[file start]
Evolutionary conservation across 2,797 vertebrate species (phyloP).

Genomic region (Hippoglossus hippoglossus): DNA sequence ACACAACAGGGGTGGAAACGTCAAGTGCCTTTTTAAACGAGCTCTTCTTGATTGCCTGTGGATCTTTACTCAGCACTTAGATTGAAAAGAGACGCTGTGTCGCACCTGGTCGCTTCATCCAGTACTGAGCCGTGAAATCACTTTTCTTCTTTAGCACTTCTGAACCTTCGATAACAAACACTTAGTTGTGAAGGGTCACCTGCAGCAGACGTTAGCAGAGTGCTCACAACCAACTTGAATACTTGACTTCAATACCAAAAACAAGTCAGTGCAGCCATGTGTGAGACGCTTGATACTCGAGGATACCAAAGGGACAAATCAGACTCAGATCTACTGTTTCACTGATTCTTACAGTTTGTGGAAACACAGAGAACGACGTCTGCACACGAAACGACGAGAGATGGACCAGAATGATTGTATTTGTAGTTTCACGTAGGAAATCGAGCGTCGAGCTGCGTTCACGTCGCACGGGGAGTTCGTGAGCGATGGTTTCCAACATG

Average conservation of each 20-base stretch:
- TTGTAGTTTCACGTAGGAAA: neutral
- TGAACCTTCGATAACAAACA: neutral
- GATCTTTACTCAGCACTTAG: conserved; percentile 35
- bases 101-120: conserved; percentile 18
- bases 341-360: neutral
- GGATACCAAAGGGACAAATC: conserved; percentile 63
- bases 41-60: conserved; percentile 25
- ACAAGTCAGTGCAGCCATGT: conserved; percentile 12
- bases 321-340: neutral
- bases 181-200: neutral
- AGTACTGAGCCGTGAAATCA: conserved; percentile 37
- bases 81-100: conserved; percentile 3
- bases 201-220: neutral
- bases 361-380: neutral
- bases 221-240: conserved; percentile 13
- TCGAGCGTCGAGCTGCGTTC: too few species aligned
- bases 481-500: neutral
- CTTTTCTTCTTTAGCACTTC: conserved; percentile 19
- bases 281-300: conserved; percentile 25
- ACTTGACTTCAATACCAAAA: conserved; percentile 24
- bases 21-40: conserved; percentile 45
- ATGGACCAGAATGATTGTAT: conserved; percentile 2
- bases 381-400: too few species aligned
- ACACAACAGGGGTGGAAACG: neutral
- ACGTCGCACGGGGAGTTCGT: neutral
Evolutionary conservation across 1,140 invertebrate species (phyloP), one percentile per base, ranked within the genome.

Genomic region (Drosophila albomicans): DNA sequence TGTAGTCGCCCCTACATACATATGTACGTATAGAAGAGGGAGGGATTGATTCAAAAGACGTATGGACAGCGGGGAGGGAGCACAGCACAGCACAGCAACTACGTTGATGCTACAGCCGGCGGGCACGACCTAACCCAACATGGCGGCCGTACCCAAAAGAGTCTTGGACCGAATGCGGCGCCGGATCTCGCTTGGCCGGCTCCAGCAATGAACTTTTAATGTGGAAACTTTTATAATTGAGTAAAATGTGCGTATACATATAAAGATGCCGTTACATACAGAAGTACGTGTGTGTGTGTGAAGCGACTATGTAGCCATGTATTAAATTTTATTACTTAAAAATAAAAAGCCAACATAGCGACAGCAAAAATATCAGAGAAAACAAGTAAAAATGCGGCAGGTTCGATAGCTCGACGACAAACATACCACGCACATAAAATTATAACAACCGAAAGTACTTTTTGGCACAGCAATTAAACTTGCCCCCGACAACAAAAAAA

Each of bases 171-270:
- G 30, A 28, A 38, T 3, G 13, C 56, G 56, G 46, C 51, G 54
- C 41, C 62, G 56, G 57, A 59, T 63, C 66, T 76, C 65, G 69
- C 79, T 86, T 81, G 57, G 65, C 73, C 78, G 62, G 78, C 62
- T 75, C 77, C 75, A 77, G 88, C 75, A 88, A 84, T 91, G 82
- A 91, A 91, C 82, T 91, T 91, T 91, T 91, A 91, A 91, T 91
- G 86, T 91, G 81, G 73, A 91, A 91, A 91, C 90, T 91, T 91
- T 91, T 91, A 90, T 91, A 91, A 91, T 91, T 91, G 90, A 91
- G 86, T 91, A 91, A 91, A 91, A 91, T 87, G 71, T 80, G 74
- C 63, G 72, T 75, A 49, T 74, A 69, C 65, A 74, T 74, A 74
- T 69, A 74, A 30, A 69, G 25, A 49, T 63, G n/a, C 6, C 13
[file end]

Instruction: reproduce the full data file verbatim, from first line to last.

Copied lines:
Evolutionary conservation across 2,797 vertebrate species (phyloP).

Genomic region (Hippoglossus hippoglossus): DNA sequence ACACAACAGGGGTGGAAACGTCAAGTGCCTTTTTAAACGAGCTCTTCTTGATTGCCTGTGGATCTTTACTCAGCACTTAGATTGAAAAGAGACGCTGTGTCGCACCTGGTCGCTTCATCCAGTACTGAGCCGTGAAATCACTTTTCTTCTTTAGCACTTCTGAACCTTCGATAACAAACACTTAGTTGTGAAGGGTCACCTGCAGCAGACGTTAGCAGAGTGCTCACAACCAACTTGAATACTTGACTTCAATACCAAAAACAAGTCAGTGCAGCCATGTGTGAGACGCTTGATACTCGAGGATACCAAAGGGACAAATCAGACTCAGATCTACTGTTTCACTGATTCTTACAGTTTGTGGAAACACAGAGAACGACGTCTGCACACGAAACGACGAGAGATGGACCAGAATGATTGTATTTGTAGTTTCACGTAGGAAATCGAGCGTCGAGCTGCGTTCACGTCGCACGGGGAGTTCGTGAGCGATGGTTTCCAACATG

Average conservation of each 20-base stretch:
- TTGTAGTTTCACGTAGGAAA: neutral
- TGAACCTTCGATAACAAACA: neutral
- GATCTTTACTCAGCACTTAG: conserved; percentile 35
- bases 101-120: conserved; percentile 18
- bases 341-360: neutral
- GGATACCAAAGGGACAAATC: conserved; percentile 63
- bases 41-60: conserved; percentile 25
- ACAAGTCAGTGCAGCCATGT: conserved; percentile 12
- bases 321-340: neutral
- bases 181-200: neutral
- AGTACTGAGCCGTGAAATCA: conserved; percentile 37
- bases 81-100: conserved; percentile 3
- bases 201-220: neutral
- bases 361-380: neutral
- bases 221-240: conserved; percentile 13
- TCGAGCGTCGAGCTGCGTTC: too few species aligned
- bases 481-500: neutral
- CTTTTCTTCTTTAGCACTTC: conserved; percentile 19
- bases 281-300: conserved; percentile 25
- ACTTGACTTCAATACCAAAA: conserved; percentile 24
- bases 21-40: conserved; percentile 45
- ATGGACCAGAATGATTGTAT: conserved; percentile 2
- bases 381-400: too few species aligned
- ACACAACAGGGGTGGAAACG: neutral
- ACGTCGCACGGGGAGTTCGT: neutral
Evolutionary conservation across 1,140 invertebrate species (phyloP), one percentile per base, ranked within the genome.

Genomic region (Drosophila albomicans): DNA sequence TGTAGTCGCCCCTACATACATATGTACGTATAGAAGAGGGAGGGATTGATTCAAAAGACGTATGGACAGCGGGGAGGGAGCACAGCACAGCACAGCAACTACGTTGATGCTACAGCCGGCGGGCACGACCTAACCCAACATGGCGGCCGTACCCAAAAGAGTCTTGGACCGAATGCGGCGCCGGATCTCGCTTGGCCGGCTCCAGCAATGAACTTTTAATGTGGAAACTTTTATAATTGAGTAAAATGTGCGTATACATATAAAGATGCCGTTACATACAGAAGTACGTGTGTGTGTGTGAAGCGACTATGTAGCCATGTATTAAATTTTATTACTTAAAAATAAAAAGCCAACATAGCGACAGCAAAAATATCAGAGAAAACAAGTAAAAATGCGGCAGGTTCGATAGCTCGACGACAAACATACCACGCACATAAAATTATAACAACCGAAAGTACTTTTTGGCACAGCAATTAAACTTGCCCCCGACAACAAAAAAA

Each of bases 171-270:
- G 30, A 28, A 38, T 3, G 13, C 56, G 56, G 46, C 51, G 54
- C 41, C 62, G 56, G 57, A 59, T 63, C 66, T 76, C 65, G 69
- C 79, T 86, T 81, G 57, G 65, C 73, C 78, G 62, G 78, C 62
- T 75, C 77, C 75, A 77, G 88, C 75, A 88, A 84, T 91, G 82
- A 91, A 91, C 82, T 91, T 91, T 91, T 91, A 91, A 91, T 91
- G 86, T 91, G 81, G 73, A 91, A 91, A 91, C 90, T 91, T 91
- T 91, T 91, A 90, T 91, A 91, A 91, T 91, T 91, G 90, A 91
- G 86, T 91, A 91, A 91, A 91, A 91, T 87, G 71, T 80, G 74
- C 63, G 72, T 75, A 49, T 74, A 69, C 65, A 74, T 74, A 74
- T 69, A 74, A 30, A 69, G 25, A 49, T 63, G n/a, C 6, C 13